Any attack on a nuclear plant is "suicidal", United Nations Secretary-General Antonio Guterres warned Monday, after missiles once again exploded at a huge atomic power complex in southern Ukraine.
Moscow and Kyiv have blamed each other for the latest strike at the Zaporizhzhia plant, Europe's largest nuclear power site, which has been under Russian control since the early days of the war.
The fighting on Friday at the plant has prompted the UN's nuclear watchdog, the International Atomic Energy Agency (IAEA) to warn of "the very real risk of a nuclear disaster".
At a press conference in Tokyo, UN chief Guterres condemned such attacks without saying which side was responsible.
"We support the IAEA and their efforts to create the conditions of stabilisation of that plant," he said.
"Any attack on a nuclear plant is a suicidal thing. I hope that those attacks will end, and at the same time I hope that the IAEA will be able to access the plant."
The UN chief's comments followed a visit to Hiroshima over the weekend, where Guterres gave a speech to mark the 77th anniversary of the world's first nuclear bomb attack.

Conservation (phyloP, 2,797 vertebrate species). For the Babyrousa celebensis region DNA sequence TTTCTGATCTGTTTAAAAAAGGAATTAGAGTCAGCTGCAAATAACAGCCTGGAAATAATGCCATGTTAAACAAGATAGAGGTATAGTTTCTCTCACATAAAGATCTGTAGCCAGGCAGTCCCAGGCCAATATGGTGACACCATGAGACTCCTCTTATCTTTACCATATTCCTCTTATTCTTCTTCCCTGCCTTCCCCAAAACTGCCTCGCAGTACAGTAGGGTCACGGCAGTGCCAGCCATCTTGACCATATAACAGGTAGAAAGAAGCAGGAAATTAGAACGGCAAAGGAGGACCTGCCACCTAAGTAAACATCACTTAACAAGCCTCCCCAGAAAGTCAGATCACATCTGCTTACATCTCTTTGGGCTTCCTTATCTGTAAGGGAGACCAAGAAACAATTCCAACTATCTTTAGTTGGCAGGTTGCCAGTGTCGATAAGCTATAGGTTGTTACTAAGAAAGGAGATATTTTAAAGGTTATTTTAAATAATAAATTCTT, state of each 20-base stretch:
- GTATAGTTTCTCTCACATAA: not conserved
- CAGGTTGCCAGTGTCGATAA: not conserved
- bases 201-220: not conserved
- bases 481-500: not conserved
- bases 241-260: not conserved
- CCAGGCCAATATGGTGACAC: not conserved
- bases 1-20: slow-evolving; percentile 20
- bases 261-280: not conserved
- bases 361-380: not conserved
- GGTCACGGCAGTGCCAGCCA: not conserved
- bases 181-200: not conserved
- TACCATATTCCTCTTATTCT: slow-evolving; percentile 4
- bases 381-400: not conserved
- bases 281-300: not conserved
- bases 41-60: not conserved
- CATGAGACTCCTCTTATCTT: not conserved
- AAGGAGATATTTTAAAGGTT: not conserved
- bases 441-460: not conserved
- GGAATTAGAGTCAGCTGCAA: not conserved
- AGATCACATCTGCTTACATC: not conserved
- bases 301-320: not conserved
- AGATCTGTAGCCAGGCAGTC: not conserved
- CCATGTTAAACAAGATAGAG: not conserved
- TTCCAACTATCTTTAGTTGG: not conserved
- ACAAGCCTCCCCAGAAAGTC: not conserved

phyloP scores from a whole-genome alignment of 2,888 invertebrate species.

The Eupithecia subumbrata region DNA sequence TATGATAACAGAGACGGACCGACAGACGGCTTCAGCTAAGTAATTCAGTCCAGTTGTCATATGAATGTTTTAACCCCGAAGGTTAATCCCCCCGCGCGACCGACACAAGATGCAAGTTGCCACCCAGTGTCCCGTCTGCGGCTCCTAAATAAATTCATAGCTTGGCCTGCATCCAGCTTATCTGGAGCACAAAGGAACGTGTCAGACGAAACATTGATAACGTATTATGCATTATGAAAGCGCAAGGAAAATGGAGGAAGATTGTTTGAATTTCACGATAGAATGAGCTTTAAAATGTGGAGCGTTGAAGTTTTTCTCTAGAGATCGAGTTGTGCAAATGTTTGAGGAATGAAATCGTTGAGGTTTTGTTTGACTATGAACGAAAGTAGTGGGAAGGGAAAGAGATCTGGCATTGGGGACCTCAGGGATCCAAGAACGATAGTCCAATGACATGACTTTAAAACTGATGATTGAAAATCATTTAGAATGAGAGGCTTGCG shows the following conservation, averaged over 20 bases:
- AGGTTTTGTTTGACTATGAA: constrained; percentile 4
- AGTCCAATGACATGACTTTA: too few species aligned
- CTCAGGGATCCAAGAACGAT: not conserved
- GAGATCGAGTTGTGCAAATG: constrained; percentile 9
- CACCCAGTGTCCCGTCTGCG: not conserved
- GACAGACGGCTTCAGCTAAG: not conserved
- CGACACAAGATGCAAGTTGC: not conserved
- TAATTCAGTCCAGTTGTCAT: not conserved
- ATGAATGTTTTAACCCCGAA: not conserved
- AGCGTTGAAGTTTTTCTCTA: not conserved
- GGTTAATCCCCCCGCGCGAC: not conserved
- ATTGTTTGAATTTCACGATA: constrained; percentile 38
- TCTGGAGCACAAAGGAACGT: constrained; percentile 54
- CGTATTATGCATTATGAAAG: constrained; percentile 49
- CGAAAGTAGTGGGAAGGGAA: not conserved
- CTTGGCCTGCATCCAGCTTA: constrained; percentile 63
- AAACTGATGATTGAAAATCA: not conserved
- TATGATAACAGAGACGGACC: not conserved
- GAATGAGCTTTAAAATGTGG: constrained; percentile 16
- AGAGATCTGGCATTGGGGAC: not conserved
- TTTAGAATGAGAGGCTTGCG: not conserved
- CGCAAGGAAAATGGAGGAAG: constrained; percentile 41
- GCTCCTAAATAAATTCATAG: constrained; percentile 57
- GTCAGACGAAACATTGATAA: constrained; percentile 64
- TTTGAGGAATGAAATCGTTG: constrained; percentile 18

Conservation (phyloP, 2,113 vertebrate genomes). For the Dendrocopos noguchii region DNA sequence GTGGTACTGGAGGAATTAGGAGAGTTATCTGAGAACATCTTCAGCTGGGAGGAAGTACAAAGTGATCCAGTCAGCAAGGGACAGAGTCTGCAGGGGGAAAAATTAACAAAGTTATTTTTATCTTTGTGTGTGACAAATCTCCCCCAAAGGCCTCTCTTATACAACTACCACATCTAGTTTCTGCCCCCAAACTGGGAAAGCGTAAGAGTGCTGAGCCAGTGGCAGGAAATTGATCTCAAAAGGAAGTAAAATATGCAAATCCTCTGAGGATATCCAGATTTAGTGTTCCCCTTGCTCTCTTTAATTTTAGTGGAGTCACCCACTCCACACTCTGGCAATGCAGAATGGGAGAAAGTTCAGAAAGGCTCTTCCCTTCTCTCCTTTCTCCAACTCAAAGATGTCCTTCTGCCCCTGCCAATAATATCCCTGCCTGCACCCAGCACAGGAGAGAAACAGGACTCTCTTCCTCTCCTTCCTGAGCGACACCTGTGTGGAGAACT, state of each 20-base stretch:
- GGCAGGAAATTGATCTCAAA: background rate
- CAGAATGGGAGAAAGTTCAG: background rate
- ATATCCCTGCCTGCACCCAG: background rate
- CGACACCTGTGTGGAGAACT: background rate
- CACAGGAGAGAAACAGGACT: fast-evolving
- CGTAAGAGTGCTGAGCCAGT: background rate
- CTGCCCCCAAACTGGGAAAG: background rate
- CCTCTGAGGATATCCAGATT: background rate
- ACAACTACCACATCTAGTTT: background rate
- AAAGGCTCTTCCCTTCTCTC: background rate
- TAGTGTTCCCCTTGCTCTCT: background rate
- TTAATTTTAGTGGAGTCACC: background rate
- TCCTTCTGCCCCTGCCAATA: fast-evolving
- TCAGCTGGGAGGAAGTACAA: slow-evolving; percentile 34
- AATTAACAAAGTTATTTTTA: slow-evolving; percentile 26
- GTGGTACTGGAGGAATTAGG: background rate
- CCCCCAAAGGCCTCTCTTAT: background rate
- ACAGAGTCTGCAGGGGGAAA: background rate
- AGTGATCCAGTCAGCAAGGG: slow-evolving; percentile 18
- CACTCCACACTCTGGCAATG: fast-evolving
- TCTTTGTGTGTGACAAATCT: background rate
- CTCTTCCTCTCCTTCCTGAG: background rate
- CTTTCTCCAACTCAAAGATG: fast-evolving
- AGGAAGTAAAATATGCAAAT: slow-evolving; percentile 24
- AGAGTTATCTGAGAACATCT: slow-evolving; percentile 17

Humanity 'playing with a loaded gun'
In the Japanese city on Saturday, he warned that "humanity is playing with a loaded gun" as crises with the potential for nuclear disaster proliferate worldwide, from Ukraine to the Middle East and the Korean peninsula.
The Portuguese 73-year-old also delivered a stark warning against the horrors of atomic weapons a week ago in New York at a nuclear Non-Proliferation Treaty conference.
"We are witnessing a radicalisation in the geopolitical situation that makes the risk of a nuclear war again something we cannot completely forget," he said.
When asked about China's massive military exercises around Taiwan, sparked by a visit last week to the self-ruled island by US House Speaker Nancy Pelosi, Guterres said the UN "abides by a resolution of the General Assembly, the so-called One China policy.
"But we all want that resolution to correspond to a peaceful environment," he said, calling for common sense and restraint to allow for an "extremely important" de-escalation.